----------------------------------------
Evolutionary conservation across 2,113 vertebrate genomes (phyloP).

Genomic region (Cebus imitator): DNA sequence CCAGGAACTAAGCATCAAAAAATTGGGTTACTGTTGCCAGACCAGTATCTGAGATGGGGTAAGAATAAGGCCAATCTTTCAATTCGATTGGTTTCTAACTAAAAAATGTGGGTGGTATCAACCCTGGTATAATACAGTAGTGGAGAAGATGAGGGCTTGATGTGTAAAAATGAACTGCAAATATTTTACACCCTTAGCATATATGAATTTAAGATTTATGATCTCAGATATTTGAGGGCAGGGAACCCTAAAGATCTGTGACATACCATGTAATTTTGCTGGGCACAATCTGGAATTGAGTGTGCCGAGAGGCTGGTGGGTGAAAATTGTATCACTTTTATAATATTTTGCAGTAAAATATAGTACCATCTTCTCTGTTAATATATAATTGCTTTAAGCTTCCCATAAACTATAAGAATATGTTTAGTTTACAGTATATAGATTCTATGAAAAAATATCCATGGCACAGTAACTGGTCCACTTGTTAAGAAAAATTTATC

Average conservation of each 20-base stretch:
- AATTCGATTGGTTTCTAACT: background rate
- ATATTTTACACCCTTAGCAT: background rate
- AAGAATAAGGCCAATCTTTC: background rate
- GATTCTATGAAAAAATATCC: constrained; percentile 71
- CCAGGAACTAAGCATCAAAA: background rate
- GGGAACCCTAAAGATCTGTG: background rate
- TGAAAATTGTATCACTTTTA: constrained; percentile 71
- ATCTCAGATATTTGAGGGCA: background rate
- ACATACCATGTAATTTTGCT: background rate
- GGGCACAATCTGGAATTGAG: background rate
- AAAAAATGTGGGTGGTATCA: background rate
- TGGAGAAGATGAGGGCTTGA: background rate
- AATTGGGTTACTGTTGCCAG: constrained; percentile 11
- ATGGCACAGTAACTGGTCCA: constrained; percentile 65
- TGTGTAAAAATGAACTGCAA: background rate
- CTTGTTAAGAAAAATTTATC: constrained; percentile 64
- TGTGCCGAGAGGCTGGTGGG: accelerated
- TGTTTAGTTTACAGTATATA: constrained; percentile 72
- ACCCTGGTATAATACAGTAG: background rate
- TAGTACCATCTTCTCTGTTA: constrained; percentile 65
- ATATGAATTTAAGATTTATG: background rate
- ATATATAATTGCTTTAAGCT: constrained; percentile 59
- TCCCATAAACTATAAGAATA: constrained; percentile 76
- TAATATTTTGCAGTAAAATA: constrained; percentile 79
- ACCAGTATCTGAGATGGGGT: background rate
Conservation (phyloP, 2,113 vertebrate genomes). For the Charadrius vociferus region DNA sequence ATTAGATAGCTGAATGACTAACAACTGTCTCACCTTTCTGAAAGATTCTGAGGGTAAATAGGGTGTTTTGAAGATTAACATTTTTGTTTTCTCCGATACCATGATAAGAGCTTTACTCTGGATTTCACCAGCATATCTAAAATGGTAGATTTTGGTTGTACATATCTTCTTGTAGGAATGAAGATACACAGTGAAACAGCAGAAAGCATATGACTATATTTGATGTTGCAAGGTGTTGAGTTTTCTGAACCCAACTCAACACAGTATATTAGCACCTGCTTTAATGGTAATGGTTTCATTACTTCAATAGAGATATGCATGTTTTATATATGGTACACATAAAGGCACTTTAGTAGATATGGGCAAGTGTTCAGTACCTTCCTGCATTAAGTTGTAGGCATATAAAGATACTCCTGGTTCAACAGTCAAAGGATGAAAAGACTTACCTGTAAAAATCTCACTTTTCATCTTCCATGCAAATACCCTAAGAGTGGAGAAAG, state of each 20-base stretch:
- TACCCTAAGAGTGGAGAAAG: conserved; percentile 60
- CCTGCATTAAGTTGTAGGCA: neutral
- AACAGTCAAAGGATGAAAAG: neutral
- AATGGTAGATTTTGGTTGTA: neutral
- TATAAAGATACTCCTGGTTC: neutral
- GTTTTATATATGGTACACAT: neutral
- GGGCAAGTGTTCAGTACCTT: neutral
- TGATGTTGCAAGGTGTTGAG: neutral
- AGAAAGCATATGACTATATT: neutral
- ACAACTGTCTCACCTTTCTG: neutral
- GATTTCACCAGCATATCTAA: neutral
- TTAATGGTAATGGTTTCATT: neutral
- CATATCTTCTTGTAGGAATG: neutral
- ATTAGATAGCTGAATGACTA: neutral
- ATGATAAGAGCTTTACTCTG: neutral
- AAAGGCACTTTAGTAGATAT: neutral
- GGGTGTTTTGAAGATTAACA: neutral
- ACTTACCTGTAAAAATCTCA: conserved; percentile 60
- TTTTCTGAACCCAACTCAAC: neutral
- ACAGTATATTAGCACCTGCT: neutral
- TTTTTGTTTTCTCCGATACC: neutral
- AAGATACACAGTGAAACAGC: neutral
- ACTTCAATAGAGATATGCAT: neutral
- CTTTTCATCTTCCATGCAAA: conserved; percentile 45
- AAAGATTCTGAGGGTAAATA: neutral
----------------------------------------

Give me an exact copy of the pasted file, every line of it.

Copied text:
Evolutionary conservation across 2,113 vertebrate genomes (phyloP).

Genomic region (Cebus imitator): DNA sequence CCAGGAACTAAGCATCAAAAAATTGGGTTACTGTTGCCAGACCAGTATCTGAGATGGGGTAAGAATAAGGCCAATCTTTCAATTCGATTGGTTTCTAACTAAAAAATGTGGGTGGTATCAACCCTGGTATAATACAGTAGTGGAGAAGATGAGGGCTTGATGTGTAAAAATGAACTGCAAATATTTTACACCCTTAGCATATATGAATTTAAGATTTATGATCTCAGATATTTGAGGGCAGGGAACCCTAAAGATCTGTGACATACCATGTAATTTTGCTGGGCACAATCTGGAATTGAGTGTGCCGAGAGGCTGGTGGGTGAAAATTGTATCACTTTTATAATATTTTGCAGTAAAATATAGTACCATCTTCTCTGTTAATATATAATTGCTTTAAGCTTCCCATAAACTATAAGAATATGTTTAGTTTACAGTATATAGATTCTATGAAAAAATATCCATGGCACAGTAACTGGTCCACTTGTTAAGAAAAATTTATC

Average conservation of each 20-base stretch:
- AATTCGATTGGTTTCTAACT: background rate
- ATATTTTACACCCTTAGCAT: background rate
- AAGAATAAGGCCAATCTTTC: background rate
- GATTCTATGAAAAAATATCC: constrained; percentile 71
- CCAGGAACTAAGCATCAAAA: background rate
- GGGAACCCTAAAGATCTGTG: background rate
- TGAAAATTGTATCACTTTTA: constrained; percentile 71
- ATCTCAGATATTTGAGGGCA: background rate
- ACATACCATGTAATTTTGCT: background rate
- GGGCACAATCTGGAATTGAG: background rate
- AAAAAATGTGGGTGGTATCA: background rate
- TGGAGAAGATGAGGGCTTGA: background rate
- AATTGGGTTACTGTTGCCAG: constrained; percentile 11
- ATGGCACAGTAACTGGTCCA: constrained; percentile 65
- TGTGTAAAAATGAACTGCAA: background rate
- CTTGTTAAGAAAAATTTATC: constrained; percentile 64
- TGTGCCGAGAGGCTGGTGGG: accelerated
- TGTTTAGTTTACAGTATATA: constrained; percentile 72
- ACCCTGGTATAATACAGTAG: background rate
- TAGTACCATCTTCTCTGTTA: constrained; percentile 65
- ATATGAATTTAAGATTTATG: background rate
- ATATATAATTGCTTTAAGCT: constrained; percentile 59
- TCCCATAAACTATAAGAATA: constrained; percentile 76
- TAATATTTTGCAGTAAAATA: constrained; percentile 79
- ACCAGTATCTGAGATGGGGT: background rate
Conservation (phyloP, 2,113 vertebrate genomes). For the Charadrius vociferus region DNA sequence ATTAGATAGCTGAATGACTAACAACTGTCTCACCTTTCTGAAAGATTCTGAGGGTAAATAGGGTGTTTTGAAGATTAACATTTTTGTTTTCTCCGATACCATGATAAGAGCTTTACTCTGGATTTCACCAGCATATCTAAAATGGTAGATTTTGGTTGTACATATCTTCTTGTAGGAATGAAGATACACAGTGAAACAGCAGAAAGCATATGACTATATTTGATGTTGCAAGGTGTTGAGTTTTCTGAACCCAACTCAACACAGTATATTAGCACCTGCTTTAATGGTAATGGTTTCATTACTTCAATAGAGATATGCATGTTTTATATATGGTACACATAAAGGCACTTTAGTAGATATGGGCAAGTGTTCAGTACCTTCCTGCATTAAGTTGTAGGCATATAAAGATACTCCTGGTTCAACAGTCAAAGGATGAAAAGACTTACCTGTAAAAATCTCACTTTTCATCTTCCATGCAAATACCCTAAGAGTGGAGAAAG, state of each 20-base stretch:
- TACCCTAAGAGTGGAGAAAG: conserved; percentile 60
- CCTGCATTAAGTTGTAGGCA: neutral
- AACAGTCAAAGGATGAAAAG: neutral
- AATGGTAGATTTTGGTTGTA: neutral
- TATAAAGATACTCCTGGTTC: neutral
- GTTTTATATATGGTACACAT: neutral
- GGGCAAGTGTTCAGTACCTT: neutral
- TGATGTTGCAAGGTGTTGAG: neutral
- AGAAAGCATATGACTATATT: neutral
- ACAACTGTCTCACCTTTCTG: neutral
- GATTTCACCAGCATATCTAA: neutral
- TTAATGGTAATGGTTTCATT: neutral
- CATATCTTCTTGTAGGAATG: neutral
- ATTAGATAGCTGAATGACTA: neutral
- ATGATAAGAGCTTTACTCTG: neutral
- AAAGGCACTTTAGTAGATAT: neutral
- GGGTGTTTTGAAGATTAACA: neutral
- ACTTACCTGTAAAAATCTCA: conserved; percentile 60
- TTTTCTGAACCCAACTCAAC: neutral
- ACAGTATATTAGCACCTGCT: neutral
- TTTTTGTTTTCTCCGATACC: neutral
- AAGATACACAGTGAAACAGC: neutral
- ACTTCAATAGAGATATGCAT: neutral
- CTTTTCATCTTCCATGCAAA: conserved; percentile 45
- AAAGATTCTGAGGGTAAATA: neutral